I got the problem with this code..
can anyone explain me the output..


main()
{
int i = 258; int *iPtr = &i;
printf("%d %d", *((char*)iPtr), *((char*)iPtr+1) );}

As char pointer takes only 8 bit .

main()
{
int i = 258; int *iPtr = &i;
printf("%d %d", *((char*)iPtr), *((char*)iPtr+1) );
}

In this program the bit orientation is 00000001 00000010.
First char pointer

(char*)iPtr

point a address where the data is 00000010
and next address is containing 00000001.
So we are getting output as
2 1.

Yup as told by gerard4143 and asit mahato.
Saurav:-Don't get confused by seeing negative sign as output.

for eg:--

main()
{
int i = 449; int *iPtr = &i;
printf("%d %d", *((char*)iPtr), *((char*)iPtr+1) );}

output is -> -63 1.

As binary of 449 is 00000001 11000001

for 11000001, most significant bit(MSB) is 1 which is sign bit if there is 0 means number is positive and if there is 1 i.e, number is negative here it is 1 means number is negative. so converts this binary into its 2's complement which is 00111111(63 in decimal but -(minus) sign will be there because of 1 in MSB so -63).
for 00000001 MSB is 0 so number is positive and nothing to worry.
now final binary form is:--
00000001 00111111
= 1 -63 (in decimal)
so output will be -63 and 1.

@cse.avinash
actually i didnt get the meaning of *((char*)iPtr)..what does it mean??

@cse.avinash
actually i didnt get the meaning of *((char*)iPtr)..what does it mean??

It means cast iPtr to a character pointer with (char*) and then dereference it.

*((char*)iPtr) getting the value it points to.

its kind of big endian and little endian thing , means-
>These are d terms dat describe the order in which a sequence of bytes are stored in computer memory.

>Little Endian means that the lower order byte of the number is stored in memory at the lowest address, and the higher order byte is stored at the highest address. That is, the little end comes first.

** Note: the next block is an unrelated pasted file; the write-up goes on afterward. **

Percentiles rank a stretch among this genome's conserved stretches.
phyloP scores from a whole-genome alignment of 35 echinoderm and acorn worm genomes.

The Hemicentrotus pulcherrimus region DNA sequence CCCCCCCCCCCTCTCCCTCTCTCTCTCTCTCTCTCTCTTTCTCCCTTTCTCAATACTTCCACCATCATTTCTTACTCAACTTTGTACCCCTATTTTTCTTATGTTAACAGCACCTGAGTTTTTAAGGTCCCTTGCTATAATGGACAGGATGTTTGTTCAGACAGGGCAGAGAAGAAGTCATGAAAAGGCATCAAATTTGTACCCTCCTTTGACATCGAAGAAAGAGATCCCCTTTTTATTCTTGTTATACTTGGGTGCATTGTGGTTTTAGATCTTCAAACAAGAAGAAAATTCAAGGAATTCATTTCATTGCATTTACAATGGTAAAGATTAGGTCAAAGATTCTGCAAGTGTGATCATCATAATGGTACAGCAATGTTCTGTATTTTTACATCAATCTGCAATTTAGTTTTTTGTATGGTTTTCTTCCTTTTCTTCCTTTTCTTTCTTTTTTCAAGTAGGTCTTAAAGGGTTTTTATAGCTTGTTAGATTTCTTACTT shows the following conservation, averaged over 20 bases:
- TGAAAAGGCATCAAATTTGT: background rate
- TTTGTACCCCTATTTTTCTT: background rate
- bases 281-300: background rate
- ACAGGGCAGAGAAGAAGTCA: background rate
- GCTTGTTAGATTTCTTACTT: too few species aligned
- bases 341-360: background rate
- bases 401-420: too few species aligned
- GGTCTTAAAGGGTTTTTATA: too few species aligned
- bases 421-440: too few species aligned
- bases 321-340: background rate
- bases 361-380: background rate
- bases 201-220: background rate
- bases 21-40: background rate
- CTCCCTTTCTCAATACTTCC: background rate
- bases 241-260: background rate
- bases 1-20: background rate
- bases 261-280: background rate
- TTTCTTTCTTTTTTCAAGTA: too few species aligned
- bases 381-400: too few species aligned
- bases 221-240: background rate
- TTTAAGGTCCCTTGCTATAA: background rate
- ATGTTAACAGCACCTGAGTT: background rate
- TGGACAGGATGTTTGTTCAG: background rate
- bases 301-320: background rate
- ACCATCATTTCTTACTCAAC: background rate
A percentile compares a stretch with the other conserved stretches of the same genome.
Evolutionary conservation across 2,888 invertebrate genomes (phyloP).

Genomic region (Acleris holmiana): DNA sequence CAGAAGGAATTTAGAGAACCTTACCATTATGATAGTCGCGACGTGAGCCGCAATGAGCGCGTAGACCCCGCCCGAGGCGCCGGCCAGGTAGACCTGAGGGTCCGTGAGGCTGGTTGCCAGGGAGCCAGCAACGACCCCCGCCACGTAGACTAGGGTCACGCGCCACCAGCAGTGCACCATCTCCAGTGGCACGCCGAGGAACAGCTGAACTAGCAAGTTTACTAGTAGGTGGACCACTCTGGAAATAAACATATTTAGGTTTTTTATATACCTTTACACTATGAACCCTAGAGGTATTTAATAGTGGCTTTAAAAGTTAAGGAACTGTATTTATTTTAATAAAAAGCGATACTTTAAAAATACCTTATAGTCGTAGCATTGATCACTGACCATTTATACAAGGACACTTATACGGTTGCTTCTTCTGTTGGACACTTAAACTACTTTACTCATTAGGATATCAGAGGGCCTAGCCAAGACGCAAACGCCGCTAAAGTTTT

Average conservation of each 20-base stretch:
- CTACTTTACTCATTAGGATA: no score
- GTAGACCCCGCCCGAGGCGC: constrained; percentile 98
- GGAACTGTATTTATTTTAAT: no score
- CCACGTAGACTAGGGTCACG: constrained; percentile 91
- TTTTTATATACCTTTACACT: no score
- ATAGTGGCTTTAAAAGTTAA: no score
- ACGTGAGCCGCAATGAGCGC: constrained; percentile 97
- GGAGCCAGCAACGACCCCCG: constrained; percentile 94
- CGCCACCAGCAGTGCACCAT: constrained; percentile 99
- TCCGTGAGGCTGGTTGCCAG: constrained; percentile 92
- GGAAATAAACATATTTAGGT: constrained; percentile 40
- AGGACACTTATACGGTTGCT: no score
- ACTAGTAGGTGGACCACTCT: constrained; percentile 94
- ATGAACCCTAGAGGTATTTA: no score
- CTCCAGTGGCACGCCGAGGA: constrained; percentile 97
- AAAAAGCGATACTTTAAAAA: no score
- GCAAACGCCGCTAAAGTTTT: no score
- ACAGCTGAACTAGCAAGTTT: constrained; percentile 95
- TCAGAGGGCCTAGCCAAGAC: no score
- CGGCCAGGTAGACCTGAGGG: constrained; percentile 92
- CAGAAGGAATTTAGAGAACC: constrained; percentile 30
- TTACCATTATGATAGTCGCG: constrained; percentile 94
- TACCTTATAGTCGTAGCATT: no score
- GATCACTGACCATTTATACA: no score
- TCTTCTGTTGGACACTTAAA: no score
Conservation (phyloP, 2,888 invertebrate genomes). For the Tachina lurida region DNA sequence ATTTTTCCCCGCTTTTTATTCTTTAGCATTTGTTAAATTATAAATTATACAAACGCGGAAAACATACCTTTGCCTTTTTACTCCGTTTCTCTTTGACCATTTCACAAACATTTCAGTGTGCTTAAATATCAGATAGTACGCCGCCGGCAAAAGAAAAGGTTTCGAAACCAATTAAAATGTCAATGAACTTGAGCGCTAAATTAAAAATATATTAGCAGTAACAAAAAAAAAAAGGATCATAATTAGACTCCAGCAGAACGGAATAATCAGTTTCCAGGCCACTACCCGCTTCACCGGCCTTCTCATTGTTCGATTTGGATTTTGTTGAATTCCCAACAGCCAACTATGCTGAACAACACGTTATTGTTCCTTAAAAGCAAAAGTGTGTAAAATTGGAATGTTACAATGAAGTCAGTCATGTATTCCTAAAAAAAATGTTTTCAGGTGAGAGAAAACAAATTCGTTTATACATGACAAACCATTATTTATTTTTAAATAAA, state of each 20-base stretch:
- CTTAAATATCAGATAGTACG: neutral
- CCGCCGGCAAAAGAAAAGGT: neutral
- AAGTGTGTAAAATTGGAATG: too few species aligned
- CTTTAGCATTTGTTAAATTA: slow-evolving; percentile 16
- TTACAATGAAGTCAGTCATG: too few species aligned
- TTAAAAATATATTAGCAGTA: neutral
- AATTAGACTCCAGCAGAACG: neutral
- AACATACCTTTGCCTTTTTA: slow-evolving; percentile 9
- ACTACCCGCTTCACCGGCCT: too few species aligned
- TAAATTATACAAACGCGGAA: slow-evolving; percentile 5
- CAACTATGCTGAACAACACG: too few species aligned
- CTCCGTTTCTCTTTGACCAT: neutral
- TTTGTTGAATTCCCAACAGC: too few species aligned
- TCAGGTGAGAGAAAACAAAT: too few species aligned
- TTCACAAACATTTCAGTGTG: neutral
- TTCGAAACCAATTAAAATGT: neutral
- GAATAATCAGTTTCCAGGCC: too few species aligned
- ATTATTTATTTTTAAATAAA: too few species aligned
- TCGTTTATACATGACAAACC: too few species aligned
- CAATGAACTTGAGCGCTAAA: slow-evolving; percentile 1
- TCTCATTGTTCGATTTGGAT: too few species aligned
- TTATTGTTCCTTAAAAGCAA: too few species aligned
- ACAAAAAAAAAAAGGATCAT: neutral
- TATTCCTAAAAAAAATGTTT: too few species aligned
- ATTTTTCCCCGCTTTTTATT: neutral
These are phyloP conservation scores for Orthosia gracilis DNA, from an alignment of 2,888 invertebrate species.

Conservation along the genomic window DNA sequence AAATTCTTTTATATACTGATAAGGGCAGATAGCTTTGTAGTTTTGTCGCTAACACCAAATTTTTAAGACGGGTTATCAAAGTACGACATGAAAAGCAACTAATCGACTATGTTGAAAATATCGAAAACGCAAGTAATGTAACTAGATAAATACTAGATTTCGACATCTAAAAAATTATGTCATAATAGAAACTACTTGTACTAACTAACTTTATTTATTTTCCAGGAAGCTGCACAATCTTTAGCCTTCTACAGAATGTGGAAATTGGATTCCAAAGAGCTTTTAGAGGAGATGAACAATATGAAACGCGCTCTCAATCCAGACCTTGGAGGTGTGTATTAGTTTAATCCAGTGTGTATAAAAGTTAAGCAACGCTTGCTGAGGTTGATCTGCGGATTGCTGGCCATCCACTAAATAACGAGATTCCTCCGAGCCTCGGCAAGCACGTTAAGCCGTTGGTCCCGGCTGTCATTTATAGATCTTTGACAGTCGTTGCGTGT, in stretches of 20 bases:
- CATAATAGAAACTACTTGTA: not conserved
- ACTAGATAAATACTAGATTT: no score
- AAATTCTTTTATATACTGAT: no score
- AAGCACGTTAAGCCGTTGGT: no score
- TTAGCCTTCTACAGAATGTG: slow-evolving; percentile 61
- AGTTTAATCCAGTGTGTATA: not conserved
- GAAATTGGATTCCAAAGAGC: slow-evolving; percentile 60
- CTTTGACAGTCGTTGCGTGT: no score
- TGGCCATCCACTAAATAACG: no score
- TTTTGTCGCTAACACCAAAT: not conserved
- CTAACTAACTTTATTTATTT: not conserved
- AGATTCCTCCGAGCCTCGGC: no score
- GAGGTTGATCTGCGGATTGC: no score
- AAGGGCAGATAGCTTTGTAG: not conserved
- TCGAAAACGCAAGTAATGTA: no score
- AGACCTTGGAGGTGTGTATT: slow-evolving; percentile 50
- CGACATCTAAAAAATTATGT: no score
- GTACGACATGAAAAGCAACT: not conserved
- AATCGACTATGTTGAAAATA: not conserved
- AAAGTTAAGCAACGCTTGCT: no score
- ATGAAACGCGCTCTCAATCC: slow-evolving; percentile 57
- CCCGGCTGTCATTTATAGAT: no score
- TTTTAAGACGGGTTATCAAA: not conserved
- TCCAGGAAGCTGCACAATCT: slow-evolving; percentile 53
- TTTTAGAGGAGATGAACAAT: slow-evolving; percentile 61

For example, a 4 byte, 32-bit integer
s

Byte3 Byte2 Byte1 Byte0


will be arranged in memory as follows:


Base_Address+0 Byte0
Base_Address+1 Byte1
Base_Address+2 Byte2
Base_Address+3 Byte3

Example :Intel processors use "Little Endian" byte order.

>"Big Endian" means that the higher order byte of the number is stored in memory at the lowest address, and the lower order byte at the highest address. The big end comes first.


Base_Address+0 Byte3
Base_Address+1 Byte2
Base_Address+2 Byte1
Base_Address+3 Byte0

Motorola, Solaris processors use "Big Endian" byte order.

google it for more information..

Now whats happening here iPtr is a pointer storing integer address.
iPtr will represent the same address as represented by casting it with char i.e, (char*)iPtr.
but here we are limiting the value at that address to 1 byte instead of sizeof(int) byte by casting it, and we are returning the value as an int not as a char.
so 1 byte= 8 bits. and that binary conversion , the little endium things (as intel processor) are taken into consideration for value at address of (char*)iPtr and next bit for (char*)iptr+1.


:icon_idea: MUST GO THROUGH THE LINK FOR YOUR ALL DOUBTS ABOUT POINTERS, MEMORY, INPUT NUMBERS AND DATA CHARACTERS..

thanx cse.avinash and gerard for helping me out..

nd avinash thnx for the link..

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